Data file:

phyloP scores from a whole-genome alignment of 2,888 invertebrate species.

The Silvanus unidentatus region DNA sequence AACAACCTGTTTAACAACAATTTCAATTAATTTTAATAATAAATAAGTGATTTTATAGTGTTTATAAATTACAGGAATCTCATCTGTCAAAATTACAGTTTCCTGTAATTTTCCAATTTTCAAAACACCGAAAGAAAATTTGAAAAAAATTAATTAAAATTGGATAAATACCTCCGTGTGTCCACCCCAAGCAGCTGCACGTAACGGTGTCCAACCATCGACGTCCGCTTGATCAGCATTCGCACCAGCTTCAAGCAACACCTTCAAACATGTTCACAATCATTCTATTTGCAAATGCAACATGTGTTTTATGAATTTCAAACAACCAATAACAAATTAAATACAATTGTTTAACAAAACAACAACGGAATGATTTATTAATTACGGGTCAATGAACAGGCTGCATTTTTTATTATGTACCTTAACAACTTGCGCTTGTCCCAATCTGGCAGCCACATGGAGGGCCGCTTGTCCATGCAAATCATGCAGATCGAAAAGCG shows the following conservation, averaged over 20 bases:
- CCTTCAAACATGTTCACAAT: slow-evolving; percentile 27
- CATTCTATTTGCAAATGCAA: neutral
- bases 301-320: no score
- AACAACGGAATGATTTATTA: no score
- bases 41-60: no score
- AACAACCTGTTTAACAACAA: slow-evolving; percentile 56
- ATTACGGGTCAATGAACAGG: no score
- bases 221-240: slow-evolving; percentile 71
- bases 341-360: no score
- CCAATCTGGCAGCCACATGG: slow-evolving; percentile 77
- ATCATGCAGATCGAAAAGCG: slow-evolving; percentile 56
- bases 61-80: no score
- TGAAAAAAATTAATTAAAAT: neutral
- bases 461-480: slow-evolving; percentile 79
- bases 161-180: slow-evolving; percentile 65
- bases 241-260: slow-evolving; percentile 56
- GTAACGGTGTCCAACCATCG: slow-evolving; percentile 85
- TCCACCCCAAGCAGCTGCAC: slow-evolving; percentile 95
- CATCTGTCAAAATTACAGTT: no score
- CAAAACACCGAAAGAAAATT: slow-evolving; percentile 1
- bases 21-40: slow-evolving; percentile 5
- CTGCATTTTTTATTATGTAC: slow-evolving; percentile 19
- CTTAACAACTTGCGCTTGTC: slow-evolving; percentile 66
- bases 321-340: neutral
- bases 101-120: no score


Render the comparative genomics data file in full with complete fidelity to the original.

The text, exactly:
phyloP scores from a whole-genome alignment of 2,888 invertebrate species.

The Silvanus unidentatus region DNA sequence AACAACCTGTTTAACAACAATTTCAATTAATTTTAATAATAAATAAGTGATTTTATAGTGTTTATAAATTACAGGAATCTCATCTGTCAAAATTACAGTTTCCTGTAATTTTCCAATTTTCAAAACACCGAAAGAAAATTTGAAAAAAATTAATTAAAATTGGATAAATACCTCCGTGTGTCCACCCCAAGCAGCTGCACGTAACGGTGTCCAACCATCGACGTCCGCTTGATCAGCATTCGCACCAGCTTCAAGCAACACCTTCAAACATGTTCACAATCATTCTATTTGCAAATGCAACATGTGTTTTATGAATTTCAAACAACCAATAACAAATTAAATACAATTGTTTAACAAAACAACAACGGAATGATTTATTAATTACGGGTCAATGAACAGGCTGCATTTTTTATTATGTACCTTAACAACTTGCGCTTGTCCCAATCTGGCAGCCACATGGAGGGCCGCTTGTCCATGCAAATCATGCAGATCGAAAAGCG shows the following conservation, averaged over 20 bases:
- CCTTCAAACATGTTCACAAT: slow-evolving; percentile 27
- CATTCTATTTGCAAATGCAA: neutral
- bases 301-320: no score
- AACAACGGAATGATTTATTA: no score
- bases 41-60: no score
- AACAACCTGTTTAACAACAA: slow-evolving; percentile 56
- ATTACGGGTCAATGAACAGG: no score
- bases 221-240: slow-evolving; percentile 71
- bases 341-360: no score
- CCAATCTGGCAGCCACATGG: slow-evolving; percentile 77
- ATCATGCAGATCGAAAAGCG: slow-evolving; percentile 56
- bases 61-80: no score
- TGAAAAAAATTAATTAAAAT: neutral
- bases 461-480: slow-evolving; percentile 79
- bases 161-180: slow-evolving; percentile 65
- bases 241-260: slow-evolving; percentile 56
- GTAACGGTGTCCAACCATCG: slow-evolving; percentile 85
- TCCACCCCAAGCAGCTGCAC: slow-evolving; percentile 95
- CATCTGTCAAAATTACAGTT: no score
- CAAAACACCGAAAGAAAATT: slow-evolving; percentile 1
- bases 21-40: slow-evolving; percentile 5
- CTGCATTTTTTATTATGTAC: slow-evolving; percentile 19
- CTTAACAACTTGCGCTTGTC: slow-evolving; percentile 66
- bases 321-340: neutral
- bases 101-120: no score